How To Care For An Injured Employee
It should make no difference what size business you run or what you do in that business – if you have employees, you have a duty of care to look after them as well as possible. Accidents will indeed happen, but the more you can do to prevent them from happening, the less often they will occur.
However, it’s still a good idea to know what to do if someone you employ is injured while carrying out their duties. Read on for some useful information to ensure you do the right thing in a situation that could easily become stressful. This will help the employee, you, and your business the most.
Get Medical Care
If someone is injured, it’s likely they’ll need some kind of medical care to help them recover. This could range from requiring some painkillers and a sticking plaster to needing to go to hospital in an ambulance.
It’s crucial that you assess the situation immediately and determine what level of medical care will be needed. Once you know, take steps to put that idea into action by phoning for an ambulance, taking the injured person to their local hospital yourself (or having a colleague do it), or by ensuring your first aid qualified person is able to attend to them with the right equipment.
Giving first aid training to everyone in your staff is an excellent idea as it means that should something happen, you don’t have to rely on just one person – the person responsible for first aid who we mentioned above. If they were sick or on vacation or even the one who was injured, you’ll need to ensure you have someone else to take charge. Therefore, training the whole team to know what to do is the best policy.
Organize a staff training day that results in certification to make your team feel as though they are really learning something. It could even double as a team-building or bonding day. The employer can also take steps to train an injured employee on issues relating to life outside of work which may have been impacted as a result of their injury. For example, helping them to adjust to a new normal or finding ways to manage the pain associated with their injury. This could include topics like how to deal with an immediate threat suspension on their driving license or how to regain trust in their skill set after an incident.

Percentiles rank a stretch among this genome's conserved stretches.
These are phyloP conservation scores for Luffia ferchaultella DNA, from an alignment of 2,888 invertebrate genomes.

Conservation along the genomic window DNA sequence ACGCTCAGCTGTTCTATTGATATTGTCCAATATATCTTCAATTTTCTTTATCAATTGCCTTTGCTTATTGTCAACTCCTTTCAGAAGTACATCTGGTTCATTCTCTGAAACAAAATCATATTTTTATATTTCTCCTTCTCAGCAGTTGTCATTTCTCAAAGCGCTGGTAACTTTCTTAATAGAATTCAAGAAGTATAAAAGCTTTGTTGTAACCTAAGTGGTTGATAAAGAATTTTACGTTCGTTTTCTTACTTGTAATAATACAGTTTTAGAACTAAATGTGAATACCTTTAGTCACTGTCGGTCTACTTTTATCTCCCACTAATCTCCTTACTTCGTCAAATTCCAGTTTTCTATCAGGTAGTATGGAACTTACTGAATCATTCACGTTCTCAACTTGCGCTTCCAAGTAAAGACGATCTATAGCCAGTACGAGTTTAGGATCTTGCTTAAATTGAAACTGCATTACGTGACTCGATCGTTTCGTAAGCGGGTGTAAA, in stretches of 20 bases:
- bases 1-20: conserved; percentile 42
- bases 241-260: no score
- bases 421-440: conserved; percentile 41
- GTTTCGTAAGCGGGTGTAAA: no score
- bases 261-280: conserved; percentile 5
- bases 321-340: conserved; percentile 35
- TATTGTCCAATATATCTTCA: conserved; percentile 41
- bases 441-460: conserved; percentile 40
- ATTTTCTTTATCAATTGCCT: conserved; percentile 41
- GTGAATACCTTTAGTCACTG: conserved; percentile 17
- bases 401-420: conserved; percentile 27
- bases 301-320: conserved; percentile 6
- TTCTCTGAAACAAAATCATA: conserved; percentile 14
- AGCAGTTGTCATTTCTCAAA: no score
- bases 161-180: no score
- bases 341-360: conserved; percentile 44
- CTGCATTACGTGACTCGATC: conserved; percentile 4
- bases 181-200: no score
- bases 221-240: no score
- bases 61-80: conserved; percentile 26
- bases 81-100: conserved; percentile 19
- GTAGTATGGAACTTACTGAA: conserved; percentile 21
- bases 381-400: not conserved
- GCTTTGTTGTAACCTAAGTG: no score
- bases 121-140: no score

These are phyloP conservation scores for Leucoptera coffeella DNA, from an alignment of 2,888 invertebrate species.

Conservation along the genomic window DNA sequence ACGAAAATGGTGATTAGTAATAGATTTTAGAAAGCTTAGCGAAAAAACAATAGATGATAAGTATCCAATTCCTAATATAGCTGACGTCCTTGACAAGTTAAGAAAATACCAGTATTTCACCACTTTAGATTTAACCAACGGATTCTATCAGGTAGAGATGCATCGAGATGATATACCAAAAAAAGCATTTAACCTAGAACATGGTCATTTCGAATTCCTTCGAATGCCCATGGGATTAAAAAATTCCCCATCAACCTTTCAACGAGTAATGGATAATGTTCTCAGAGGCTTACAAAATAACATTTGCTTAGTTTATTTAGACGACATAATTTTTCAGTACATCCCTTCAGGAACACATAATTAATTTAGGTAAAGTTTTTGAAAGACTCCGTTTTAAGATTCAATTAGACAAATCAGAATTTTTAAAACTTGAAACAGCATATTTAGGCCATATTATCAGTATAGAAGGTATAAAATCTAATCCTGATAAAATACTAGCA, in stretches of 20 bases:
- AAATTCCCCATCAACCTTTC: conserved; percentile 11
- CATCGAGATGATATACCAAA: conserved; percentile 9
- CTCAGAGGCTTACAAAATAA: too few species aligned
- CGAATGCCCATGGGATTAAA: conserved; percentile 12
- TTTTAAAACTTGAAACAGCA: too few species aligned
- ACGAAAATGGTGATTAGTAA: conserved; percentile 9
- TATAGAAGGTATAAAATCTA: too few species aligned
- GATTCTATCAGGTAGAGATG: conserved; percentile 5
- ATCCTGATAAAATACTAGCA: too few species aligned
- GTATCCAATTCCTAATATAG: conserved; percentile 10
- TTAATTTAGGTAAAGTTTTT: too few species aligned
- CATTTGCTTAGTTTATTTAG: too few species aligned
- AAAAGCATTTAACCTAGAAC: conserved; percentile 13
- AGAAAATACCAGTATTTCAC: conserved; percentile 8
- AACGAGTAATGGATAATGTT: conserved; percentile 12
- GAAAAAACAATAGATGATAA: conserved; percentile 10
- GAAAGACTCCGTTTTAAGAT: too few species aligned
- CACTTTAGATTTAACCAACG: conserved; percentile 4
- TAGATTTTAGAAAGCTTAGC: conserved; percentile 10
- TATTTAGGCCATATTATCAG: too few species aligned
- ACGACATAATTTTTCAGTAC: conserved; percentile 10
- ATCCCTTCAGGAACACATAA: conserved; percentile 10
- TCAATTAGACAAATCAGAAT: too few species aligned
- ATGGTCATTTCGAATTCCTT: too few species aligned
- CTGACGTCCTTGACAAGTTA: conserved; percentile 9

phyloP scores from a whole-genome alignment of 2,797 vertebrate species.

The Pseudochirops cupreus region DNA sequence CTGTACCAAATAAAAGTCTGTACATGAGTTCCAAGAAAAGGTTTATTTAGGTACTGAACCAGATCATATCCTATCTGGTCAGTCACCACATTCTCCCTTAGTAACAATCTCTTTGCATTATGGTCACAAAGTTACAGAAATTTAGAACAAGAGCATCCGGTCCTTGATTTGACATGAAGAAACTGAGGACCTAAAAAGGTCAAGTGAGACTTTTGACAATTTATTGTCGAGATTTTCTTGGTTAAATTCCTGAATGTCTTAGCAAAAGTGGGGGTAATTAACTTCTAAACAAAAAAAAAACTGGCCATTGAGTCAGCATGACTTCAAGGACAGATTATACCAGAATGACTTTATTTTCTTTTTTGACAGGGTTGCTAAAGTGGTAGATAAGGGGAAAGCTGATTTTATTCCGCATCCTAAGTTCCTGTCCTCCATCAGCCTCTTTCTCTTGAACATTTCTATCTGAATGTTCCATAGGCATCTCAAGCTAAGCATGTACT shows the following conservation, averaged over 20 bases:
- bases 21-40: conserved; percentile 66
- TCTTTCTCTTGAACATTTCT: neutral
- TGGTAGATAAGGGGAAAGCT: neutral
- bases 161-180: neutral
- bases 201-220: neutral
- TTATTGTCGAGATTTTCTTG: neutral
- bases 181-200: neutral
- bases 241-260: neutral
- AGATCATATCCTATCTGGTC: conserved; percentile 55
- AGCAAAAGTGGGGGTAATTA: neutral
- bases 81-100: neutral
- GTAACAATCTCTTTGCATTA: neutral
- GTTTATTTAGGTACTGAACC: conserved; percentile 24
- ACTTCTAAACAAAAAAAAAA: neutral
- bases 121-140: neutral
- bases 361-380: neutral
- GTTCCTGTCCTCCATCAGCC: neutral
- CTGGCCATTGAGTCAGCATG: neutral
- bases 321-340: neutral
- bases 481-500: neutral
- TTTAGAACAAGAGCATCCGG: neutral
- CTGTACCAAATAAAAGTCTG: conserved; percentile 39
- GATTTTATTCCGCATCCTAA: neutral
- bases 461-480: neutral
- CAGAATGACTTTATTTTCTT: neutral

Have The Right Equipment
If your employee is not hurt badly enough to need to go to hospital, or you want to see to their wounds before they go – perhaps to keep a broken bone from moving or to stop a cut from bleeding – you’ll need to have the right equipment to do so.
Make sure your office first aid kit is up to date and fully stocked; check it on a regular basis and replace anything that won’t be of any use or that is running low. Depending on the potential injuries that could occur, it might also be a good idea to invest in a stretcher or a recovery chair medical that would ensure everyone is as safe and comfortable as possible.
Transition Them Back To Work
If the injury is a big one that causes a lot of trauma and requires a lot of recovery time, the employee is going to need to take time off work. When they are ready to return, you’ll need to work out a way to transition them carefully, helping them feel at ease and making sure they don’t overdo things.
Before they come back, have a meeting with them to determine what they can and can’t do and work around this information. This could mean starting on part-time hours to begin with or maybe moving to a different department to do different work.
How To Care For An Injured Employee
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